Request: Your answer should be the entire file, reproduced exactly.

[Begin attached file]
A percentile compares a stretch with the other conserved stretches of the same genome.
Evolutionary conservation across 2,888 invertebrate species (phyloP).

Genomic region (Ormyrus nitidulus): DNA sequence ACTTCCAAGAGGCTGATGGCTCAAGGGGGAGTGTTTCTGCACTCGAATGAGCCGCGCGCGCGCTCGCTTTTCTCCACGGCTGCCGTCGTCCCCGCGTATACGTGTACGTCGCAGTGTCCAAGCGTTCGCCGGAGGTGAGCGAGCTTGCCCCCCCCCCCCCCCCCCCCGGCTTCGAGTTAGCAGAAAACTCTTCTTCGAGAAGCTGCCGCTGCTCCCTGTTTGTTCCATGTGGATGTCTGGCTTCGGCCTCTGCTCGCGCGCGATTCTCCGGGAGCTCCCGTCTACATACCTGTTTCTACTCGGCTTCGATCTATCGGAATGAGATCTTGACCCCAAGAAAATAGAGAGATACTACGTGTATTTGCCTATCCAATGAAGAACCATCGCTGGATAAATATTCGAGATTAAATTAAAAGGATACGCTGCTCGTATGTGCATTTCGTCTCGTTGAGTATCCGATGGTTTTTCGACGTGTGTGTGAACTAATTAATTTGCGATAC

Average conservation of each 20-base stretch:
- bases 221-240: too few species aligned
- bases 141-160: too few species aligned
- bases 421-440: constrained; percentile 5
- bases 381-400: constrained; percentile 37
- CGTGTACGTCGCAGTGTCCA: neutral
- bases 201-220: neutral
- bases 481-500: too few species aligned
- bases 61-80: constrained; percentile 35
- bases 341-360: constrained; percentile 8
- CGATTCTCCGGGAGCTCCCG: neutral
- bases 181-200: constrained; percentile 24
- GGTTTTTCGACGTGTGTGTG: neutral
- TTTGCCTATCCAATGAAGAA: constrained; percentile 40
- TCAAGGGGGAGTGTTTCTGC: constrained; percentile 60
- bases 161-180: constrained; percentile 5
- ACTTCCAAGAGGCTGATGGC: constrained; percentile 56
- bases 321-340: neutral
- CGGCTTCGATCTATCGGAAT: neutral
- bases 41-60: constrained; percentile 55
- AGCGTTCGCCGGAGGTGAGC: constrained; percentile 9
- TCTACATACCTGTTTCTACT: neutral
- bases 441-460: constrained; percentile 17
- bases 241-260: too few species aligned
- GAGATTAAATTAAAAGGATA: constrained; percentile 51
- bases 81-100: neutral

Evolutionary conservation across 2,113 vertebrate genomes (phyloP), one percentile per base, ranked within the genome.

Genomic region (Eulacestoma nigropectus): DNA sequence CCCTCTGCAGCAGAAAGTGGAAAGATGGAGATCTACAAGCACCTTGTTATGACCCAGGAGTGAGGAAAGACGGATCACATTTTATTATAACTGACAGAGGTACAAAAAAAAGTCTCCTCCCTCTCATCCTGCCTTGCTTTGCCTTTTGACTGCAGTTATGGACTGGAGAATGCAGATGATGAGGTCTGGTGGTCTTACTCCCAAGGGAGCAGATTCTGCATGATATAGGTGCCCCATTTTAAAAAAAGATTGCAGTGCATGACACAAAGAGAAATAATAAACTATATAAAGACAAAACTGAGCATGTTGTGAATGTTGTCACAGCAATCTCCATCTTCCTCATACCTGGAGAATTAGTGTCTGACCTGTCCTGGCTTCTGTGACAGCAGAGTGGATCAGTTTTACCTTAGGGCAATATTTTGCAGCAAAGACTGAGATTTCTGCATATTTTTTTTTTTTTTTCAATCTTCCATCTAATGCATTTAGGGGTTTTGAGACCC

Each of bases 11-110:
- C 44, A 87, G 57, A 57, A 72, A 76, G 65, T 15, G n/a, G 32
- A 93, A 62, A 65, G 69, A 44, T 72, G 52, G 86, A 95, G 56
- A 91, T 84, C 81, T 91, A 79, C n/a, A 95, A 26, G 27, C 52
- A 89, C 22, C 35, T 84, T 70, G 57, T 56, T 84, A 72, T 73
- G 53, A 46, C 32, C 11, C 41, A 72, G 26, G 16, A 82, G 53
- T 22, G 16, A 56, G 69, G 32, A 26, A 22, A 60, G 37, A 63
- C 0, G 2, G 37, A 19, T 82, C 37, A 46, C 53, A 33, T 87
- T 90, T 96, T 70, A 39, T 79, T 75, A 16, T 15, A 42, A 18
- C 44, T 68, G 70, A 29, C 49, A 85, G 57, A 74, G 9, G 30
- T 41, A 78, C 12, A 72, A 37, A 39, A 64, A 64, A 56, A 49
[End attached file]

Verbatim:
A percentile compares a stretch with the other conserved stretches of the same genome.
Evolutionary conservation across 2,888 invertebrate species (phyloP).

Genomic region (Ormyrus nitidulus): DNA sequence ACTTCCAAGAGGCTGATGGCTCAAGGGGGAGTGTTTCTGCACTCGAATGAGCCGCGCGCGCGCTCGCTTTTCTCCACGGCTGCCGTCGTCCCCGCGTATACGTGTACGTCGCAGTGTCCAAGCGTTCGCCGGAGGTGAGCGAGCTTGCCCCCCCCCCCCCCCCCCCCGGCTTCGAGTTAGCAGAAAACTCTTCTTCGAGAAGCTGCCGCTGCTCCCTGTTTGTTCCATGTGGATGTCTGGCTTCGGCCTCTGCTCGCGCGCGATTCTCCGGGAGCTCCCGTCTACATACCTGTTTCTACTCGGCTTCGATCTATCGGAATGAGATCTTGACCCCAAGAAAATAGAGAGATACTACGTGTATTTGCCTATCCAATGAAGAACCATCGCTGGATAAATATTCGAGATTAAATTAAAAGGATACGCTGCTCGTATGTGCATTTCGTCTCGTTGAGTATCCGATGGTTTTTCGACGTGTGTGTGAACTAATTAATTTGCGATAC

Average conservation of each 20-base stretch:
- bases 221-240: too few species aligned
- bases 141-160: too few species aligned
- bases 421-440: constrained; percentile 5
- bases 381-400: constrained; percentile 37
- CGTGTACGTCGCAGTGTCCA: neutral
- bases 201-220: neutral
- bases 481-500: too few species aligned
- bases 61-80: constrained; percentile 35
- bases 341-360: constrained; percentile 8
- CGATTCTCCGGGAGCTCCCG: neutral
- bases 181-200: constrained; percentile 24
- GGTTTTTCGACGTGTGTGTG: neutral
- TTTGCCTATCCAATGAAGAA: constrained; percentile 40
- TCAAGGGGGAGTGTTTCTGC: constrained; percentile 60
- bases 161-180: constrained; percentile 5
- ACTTCCAAGAGGCTGATGGC: constrained; percentile 56
- bases 321-340: neutral
- CGGCTTCGATCTATCGGAAT: neutral
- bases 41-60: constrained; percentile 55
- AGCGTTCGCCGGAGGTGAGC: constrained; percentile 9
- TCTACATACCTGTTTCTACT: neutral
- bases 441-460: constrained; percentile 17
- bases 241-260: too few species aligned
- GAGATTAAATTAAAAGGATA: constrained; percentile 51
- bases 81-100: neutral

Evolutionary conservation across 2,113 vertebrate genomes (phyloP), one percentile per base, ranked within the genome.

Genomic region (Eulacestoma nigropectus): DNA sequence CCCTCTGCAGCAGAAAGTGGAAAGATGGAGATCTACAAGCACCTTGTTATGACCCAGGAGTGAGGAAAGACGGATCACATTTTATTATAACTGACAGAGGTACAAAAAAAAGTCTCCTCCCTCTCATCCTGCCTTGCTTTGCCTTTTGACTGCAGTTATGGACTGGAGAATGCAGATGATGAGGTCTGGTGGTCTTACTCCCAAGGGAGCAGATTCTGCATGATATAGGTGCCCCATTTTAAAAAAAGATTGCAGTGCATGACACAAAGAGAAATAATAAACTATATAAAGACAAAACTGAGCATGTTGTGAATGTTGTCACAGCAATCTCCATCTTCCTCATACCTGGAGAATTAGTGTCTGACCTGTCCTGGCTTCTGTGACAGCAGAGTGGATCAGTTTTACCTTAGGGCAATATTTTGCAGCAAAGACTGAGATTTCTGCATATTTTTTTTTTTTTTTCAATCTTCCATCTAATGCATTTAGGGGTTTTGAGACCC

Each of bases 11-110:
- C 44, A 87, G 57, A 57, A 72, A 76, G 65, T 15, G n/a, G 32
- A 93, A 62, A 65, G 69, A 44, T 72, G 52, G 86, A 95, G 56
- A 91, T 84, C 81, T 91, A 79, C n/a, A 95, A 26, G 27, C 52
- A 89, C 22, C 35, T 84, T 70, G 57, T 56, T 84, A 72, T 73
- G 53, A 46, C 32, C 11, C 41, A 72, G 26, G 16, A 82, G 53
- T 22, G 16, A 56, G 69, G 32, A 26, A 22, A 60, G 37, A 63
- C 0, G 2, G 37, A 19, T 82, C 37, A 46, C 53, A 33, T 87
- T 90, T 96, T 70, A 39, T 79, T 75, A 16, T 15, A 42, A 18
- C 44, T 68, G 70, A 29, C 49, A 85, G 57, A 74, G 9, G 30
- T 41, A 78, C 12, A 72, A 37, A 39, A 64, A 64, A 56, A 49